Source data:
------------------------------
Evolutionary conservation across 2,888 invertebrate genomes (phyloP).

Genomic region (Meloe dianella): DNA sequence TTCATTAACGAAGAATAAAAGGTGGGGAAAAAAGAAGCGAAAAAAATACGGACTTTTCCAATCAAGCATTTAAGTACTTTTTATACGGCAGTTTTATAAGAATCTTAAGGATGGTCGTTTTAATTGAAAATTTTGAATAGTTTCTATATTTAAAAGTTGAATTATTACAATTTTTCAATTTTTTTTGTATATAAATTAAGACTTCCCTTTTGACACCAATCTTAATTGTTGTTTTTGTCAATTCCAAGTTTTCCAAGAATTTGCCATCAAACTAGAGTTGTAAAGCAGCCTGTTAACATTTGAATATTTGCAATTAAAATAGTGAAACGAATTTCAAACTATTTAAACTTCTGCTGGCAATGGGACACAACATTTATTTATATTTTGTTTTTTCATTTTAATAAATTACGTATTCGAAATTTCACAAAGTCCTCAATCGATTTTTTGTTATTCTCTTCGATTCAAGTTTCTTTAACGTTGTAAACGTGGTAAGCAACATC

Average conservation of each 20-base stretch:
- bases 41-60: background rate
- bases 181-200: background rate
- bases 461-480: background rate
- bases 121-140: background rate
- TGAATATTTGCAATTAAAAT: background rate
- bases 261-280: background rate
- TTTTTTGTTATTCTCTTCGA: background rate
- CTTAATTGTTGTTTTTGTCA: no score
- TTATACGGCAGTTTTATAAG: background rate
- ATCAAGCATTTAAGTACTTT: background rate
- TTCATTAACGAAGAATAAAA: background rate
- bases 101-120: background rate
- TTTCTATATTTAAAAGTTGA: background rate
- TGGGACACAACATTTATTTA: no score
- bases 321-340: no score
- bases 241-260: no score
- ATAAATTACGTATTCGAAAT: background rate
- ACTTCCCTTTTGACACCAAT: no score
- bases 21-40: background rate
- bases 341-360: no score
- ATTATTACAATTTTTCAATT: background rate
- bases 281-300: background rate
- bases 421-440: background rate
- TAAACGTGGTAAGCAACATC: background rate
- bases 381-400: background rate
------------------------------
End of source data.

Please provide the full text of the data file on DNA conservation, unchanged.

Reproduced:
Evolutionary conservation across 2,888 invertebrate genomes (phyloP).

Genomic region (Meloe dianella): DNA sequence TTCATTAACGAAGAATAAAAGGTGGGGAAAAAAGAAGCGAAAAAAATACGGACTTTTCCAATCAAGCATTTAAGTACTTTTTATACGGCAGTTTTATAAGAATCTTAAGGATGGTCGTTTTAATTGAAAATTTTGAATAGTTTCTATATTTAAAAGTTGAATTATTACAATTTTTCAATTTTTTTTGTATATAAATTAAGACTTCCCTTTTGACACCAATCTTAATTGTTGTTTTTGTCAATTCCAAGTTTTCCAAGAATTTGCCATCAAACTAGAGTTGTAAAGCAGCCTGTTAACATTTGAATATTTGCAATTAAAATAGTGAAACGAATTTCAAACTATTTAAACTTCTGCTGGCAATGGGACACAACATTTATTTATATTTTGTTTTTTCATTTTAATAAATTACGTATTCGAAATTTCACAAAGTCCTCAATCGATTTTTTGTTATTCTCTTCGATTCAAGTTTCTTTAACGTTGTAAACGTGGTAAGCAACATC

Average conservation of each 20-base stretch:
- bases 41-60: background rate
- bases 181-200: background rate
- bases 461-480: background rate
- bases 121-140: background rate
- TGAATATTTGCAATTAAAAT: background rate
- bases 261-280: background rate
- TTTTTTGTTATTCTCTTCGA: background rate
- CTTAATTGTTGTTTTTGTCA: no score
- TTATACGGCAGTTTTATAAG: background rate
- ATCAAGCATTTAAGTACTTT: background rate
- TTCATTAACGAAGAATAAAA: background rate
- bases 101-120: background rate
- TTTCTATATTTAAAAGTTGA: background rate
- TGGGACACAACATTTATTTA: no score
- bases 321-340: no score
- bases 241-260: no score
- ATAAATTACGTATTCGAAAT: background rate
- ACTTCCCTTTTGACACCAAT: no score
- bases 21-40: background rate
- bases 341-360: no score
- ATTATTACAATTTTTCAATT: background rate
- bases 281-300: background rate
- bases 421-440: background rate
- TAAACGTGGTAAGCAACATC: background rate
- bases 381-400: background rate